How Deep Breathing Exercises Can Help
By Physical Therapist Assistant Kelly Ann Young
Our entire state was affected in some way or another with the recent hurricane. In the days following the storm, it became apparent that our job as physical therapists was not just in physical healing, but helping with emotional healing as well.
On our first day back in the office, we were operating on generator power with some lighting. We were unable to operate our electrical stimulation or ultrasound machines and we had no ice or hot packs. We relied on our hands and hearts to soothe peoples aching muscles and broken hearts. They had been physically battered by days of moving furniture and preparing for the storm, cleaning up flooded basements and homes, and enduring days without power, yet they trickled into the office one by one and proved that the resilience of our patients is commendable.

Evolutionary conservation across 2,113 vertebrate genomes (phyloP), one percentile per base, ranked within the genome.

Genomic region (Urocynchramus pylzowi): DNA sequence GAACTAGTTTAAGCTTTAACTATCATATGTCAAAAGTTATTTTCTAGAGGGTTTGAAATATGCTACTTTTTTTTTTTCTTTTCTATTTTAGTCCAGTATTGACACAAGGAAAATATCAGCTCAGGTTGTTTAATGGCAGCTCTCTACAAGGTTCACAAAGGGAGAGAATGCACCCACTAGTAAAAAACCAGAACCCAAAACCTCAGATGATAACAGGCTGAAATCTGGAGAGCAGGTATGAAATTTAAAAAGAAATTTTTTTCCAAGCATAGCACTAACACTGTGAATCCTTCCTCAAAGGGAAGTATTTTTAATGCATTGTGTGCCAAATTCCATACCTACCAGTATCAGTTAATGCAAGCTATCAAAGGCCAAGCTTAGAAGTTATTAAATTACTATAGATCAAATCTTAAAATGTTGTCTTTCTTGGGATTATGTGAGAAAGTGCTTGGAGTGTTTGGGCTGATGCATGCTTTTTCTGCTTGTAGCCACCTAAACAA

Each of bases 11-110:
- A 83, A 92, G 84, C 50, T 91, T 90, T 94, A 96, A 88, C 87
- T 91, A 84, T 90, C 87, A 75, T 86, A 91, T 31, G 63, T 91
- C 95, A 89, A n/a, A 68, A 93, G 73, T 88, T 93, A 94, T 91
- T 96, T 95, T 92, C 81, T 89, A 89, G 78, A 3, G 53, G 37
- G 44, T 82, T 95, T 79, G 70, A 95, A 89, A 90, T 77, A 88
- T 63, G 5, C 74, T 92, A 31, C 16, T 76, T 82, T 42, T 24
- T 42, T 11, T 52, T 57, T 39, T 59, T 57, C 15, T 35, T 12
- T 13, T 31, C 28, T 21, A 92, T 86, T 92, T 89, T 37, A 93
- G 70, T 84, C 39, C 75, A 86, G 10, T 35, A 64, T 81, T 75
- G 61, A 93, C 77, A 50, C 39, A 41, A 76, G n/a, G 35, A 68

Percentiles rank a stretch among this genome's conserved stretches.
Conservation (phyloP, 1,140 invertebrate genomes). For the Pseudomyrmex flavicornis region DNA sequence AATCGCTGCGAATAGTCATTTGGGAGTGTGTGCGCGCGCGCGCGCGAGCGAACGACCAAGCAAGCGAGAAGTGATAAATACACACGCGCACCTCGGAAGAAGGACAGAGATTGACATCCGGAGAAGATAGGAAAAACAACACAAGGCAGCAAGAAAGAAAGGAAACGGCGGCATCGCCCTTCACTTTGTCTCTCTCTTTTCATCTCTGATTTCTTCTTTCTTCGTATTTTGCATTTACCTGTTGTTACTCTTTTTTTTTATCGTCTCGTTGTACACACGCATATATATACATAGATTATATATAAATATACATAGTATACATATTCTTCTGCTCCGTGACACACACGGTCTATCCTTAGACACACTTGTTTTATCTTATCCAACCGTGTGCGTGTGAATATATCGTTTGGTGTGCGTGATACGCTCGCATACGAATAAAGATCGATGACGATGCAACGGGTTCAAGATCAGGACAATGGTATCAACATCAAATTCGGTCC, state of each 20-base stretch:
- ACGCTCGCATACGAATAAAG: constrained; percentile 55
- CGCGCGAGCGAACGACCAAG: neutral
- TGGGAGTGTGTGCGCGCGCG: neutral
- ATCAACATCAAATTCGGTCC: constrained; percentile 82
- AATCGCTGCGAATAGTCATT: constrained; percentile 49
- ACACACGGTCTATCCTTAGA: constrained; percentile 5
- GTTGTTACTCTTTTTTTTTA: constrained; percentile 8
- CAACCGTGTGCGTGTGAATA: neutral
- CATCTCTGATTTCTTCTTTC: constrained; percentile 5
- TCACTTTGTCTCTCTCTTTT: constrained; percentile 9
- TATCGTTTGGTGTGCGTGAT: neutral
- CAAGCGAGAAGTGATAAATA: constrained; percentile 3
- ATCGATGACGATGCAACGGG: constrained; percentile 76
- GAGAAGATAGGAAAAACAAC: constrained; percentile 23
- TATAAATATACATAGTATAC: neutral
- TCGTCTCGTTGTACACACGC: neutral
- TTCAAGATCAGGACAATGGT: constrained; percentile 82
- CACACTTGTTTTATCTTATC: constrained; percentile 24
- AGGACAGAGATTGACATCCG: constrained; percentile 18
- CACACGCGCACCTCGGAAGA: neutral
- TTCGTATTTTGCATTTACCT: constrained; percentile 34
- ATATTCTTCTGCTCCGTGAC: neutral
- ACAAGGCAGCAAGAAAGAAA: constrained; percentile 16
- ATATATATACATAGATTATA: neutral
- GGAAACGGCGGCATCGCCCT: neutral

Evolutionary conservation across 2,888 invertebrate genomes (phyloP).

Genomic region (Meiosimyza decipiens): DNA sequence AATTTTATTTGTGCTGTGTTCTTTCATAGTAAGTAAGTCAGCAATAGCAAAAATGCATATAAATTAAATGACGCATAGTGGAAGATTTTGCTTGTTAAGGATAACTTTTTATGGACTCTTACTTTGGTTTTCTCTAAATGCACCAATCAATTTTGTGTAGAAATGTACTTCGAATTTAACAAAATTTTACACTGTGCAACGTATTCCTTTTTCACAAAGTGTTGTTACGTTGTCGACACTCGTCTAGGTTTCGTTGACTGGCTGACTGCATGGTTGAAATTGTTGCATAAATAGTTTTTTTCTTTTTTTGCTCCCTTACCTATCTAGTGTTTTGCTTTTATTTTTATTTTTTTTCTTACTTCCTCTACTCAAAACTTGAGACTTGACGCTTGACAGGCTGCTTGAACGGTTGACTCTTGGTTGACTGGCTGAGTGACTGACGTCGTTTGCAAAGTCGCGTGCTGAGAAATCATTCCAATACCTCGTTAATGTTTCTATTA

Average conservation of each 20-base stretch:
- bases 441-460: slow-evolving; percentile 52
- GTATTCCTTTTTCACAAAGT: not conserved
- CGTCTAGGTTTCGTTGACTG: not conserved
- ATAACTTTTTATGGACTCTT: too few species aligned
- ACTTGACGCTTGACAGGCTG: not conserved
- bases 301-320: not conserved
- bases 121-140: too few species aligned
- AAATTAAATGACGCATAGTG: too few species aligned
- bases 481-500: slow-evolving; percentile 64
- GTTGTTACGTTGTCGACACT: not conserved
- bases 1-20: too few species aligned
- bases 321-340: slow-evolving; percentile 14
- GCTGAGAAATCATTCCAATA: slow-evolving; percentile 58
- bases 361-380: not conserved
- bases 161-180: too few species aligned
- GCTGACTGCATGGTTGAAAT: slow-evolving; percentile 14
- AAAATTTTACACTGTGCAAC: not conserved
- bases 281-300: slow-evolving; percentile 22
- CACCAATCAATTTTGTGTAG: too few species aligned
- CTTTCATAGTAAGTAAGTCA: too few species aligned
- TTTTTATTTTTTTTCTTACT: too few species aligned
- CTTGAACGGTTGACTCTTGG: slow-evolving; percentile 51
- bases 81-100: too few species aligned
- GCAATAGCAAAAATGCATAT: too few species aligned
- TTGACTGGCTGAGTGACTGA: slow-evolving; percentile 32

Physical therapy can help you relax and deep breathing may be useful following a stressful event:
Deep Breathing Exercises:
- Sit comfortably with your back straight. Place one hand on your chest and the other on your stomach.
- Breathe in through your nose. The hand on your stomach should rise and the hand on your chest should not move much.
- Exhale through your mouth, gently pushing out as much air as you can. The hand on your stomach should move in as you exhale and the hand on your chest should not move much.
- Continue to breathe in through your nose and out through your mouth slowly trying to inhale enough so that your stomach rises and falls. Repeat for 5 minutes.
- If you become breathless at any point, resume normal breathing.
This small act may not seem like much, but studies have shown that practicing deep breathing can decrease blood pressure and heart rate and has also been shown to “enhance the way one feels and relax from daily stresses, resulting in better focus and mental stamina.” according to www.Saagara.com.
Photo Credit: Tojosan